Facebook is such a great connector. How else do you get exposed to the work of an artist located in Poland when you live in California? The raw emotion and energy in Kasia’s work drew me in at first glance. Once I heared her story, I understood exactly where this art is coming from and why I have such a connection with it. She is an inspirational horsewoman and a unique and talented artist.
How did you become an artist and how long have you been doing it professionally?
I have always been interested in art ever since I can remember and was always the one who turned in homework assignments decorated in doodles. In high school, I got into stencils and graffiti and later started drawing horses. I started painting horses and selling my artwork when my dreams of furthering my riding career were crushed. I was diagnosed with Lupus SLE and Fibromyalgia and thought I might never be able to ride again. Painting horses alleviated the emotional pain of not seeing horses for months on end and also reminded me to keep fighting so that one day I could get back to the barn and back on my one horse at that time, Sławny. I had initially started painting horses just for myself, but when I got a great response on Facebook I decided to list some pieces for sale.
What is your preferred medium and why? What size do you prefer working in?
I love using acrylics. Many people think some of my paintings are actually watercolor because of the generous amounts of water I use, causing the paint to drip. I used to be nervous about painting anything over 50x60cm but now my favorite size is BIG. I mean, I love working on 120x100cm canvases and hope to go even larger. I feel like I have more freedom the more blank canvas I have!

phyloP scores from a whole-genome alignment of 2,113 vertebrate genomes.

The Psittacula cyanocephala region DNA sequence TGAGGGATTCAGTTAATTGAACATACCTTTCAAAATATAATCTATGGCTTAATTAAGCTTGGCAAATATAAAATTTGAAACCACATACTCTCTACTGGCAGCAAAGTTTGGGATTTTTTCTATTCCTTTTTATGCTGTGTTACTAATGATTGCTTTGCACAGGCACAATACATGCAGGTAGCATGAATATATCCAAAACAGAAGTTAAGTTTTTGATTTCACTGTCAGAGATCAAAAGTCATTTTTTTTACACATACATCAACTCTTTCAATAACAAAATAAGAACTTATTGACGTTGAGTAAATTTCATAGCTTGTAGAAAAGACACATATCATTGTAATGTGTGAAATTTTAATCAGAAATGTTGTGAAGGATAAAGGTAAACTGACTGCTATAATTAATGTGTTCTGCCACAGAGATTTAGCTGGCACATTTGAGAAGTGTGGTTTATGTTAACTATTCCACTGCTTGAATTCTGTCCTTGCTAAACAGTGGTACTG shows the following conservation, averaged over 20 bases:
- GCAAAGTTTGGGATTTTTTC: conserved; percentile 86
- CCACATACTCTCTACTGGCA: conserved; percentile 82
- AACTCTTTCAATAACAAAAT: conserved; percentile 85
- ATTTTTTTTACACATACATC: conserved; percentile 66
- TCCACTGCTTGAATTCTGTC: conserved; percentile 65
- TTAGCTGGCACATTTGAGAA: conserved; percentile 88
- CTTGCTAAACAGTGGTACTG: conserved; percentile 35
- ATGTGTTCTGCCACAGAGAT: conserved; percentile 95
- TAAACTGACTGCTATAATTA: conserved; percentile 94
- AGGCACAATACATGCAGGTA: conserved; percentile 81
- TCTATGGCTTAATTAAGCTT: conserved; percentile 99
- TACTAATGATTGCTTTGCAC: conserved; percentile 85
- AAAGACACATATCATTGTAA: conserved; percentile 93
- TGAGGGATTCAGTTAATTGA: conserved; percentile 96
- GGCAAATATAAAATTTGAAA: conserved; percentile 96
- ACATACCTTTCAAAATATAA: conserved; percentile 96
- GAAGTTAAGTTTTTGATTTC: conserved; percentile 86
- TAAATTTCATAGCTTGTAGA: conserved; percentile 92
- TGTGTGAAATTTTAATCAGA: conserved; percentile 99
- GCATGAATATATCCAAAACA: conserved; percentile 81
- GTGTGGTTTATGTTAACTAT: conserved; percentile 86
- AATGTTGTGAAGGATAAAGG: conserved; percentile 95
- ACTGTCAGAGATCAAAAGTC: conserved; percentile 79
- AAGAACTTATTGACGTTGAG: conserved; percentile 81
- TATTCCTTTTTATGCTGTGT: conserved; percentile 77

How did the horse become your primary subject?
Being diagnosed with Lupus SLE and Fibromyalgia was the point in my life where I actually started painting horses. Before that I was into spray painting or sketching, but never really painted and didn’t dip too much into horses. Expressing myself through art allowed me to overcome this obstacle in my life and was a way for me to cope. During my flare, it was also great exercise for my joints because I had days where it was a workout just holding a paintbrush. I painted horses to keep in touch with my true passion and remember exactly what I was fighting for: a life filled with horses.
How would you describe the style of your paintings? What is the story behind how that style developed?
I describe my style as emotional. My drippy style evolved from that deep, dark place I was in when first being diagnosed. It came from a place of sadness and yearning, but I also added something to the painting as a symbol of hope; whether that be in the eye, the strokes of the brush, or colors used, I never let go of hope. I disagreed with my doctors when they said competing and riding might not be in the new hand I was dealt, that it was too dangerous for my feeble bones and stiff joints. All I really wanted to do was just be able to brush my horse, but at that time, that was asking too much. I could, however, make brush strokes on a blank canvas of my horse!
What is your creative process? How do you get inspired?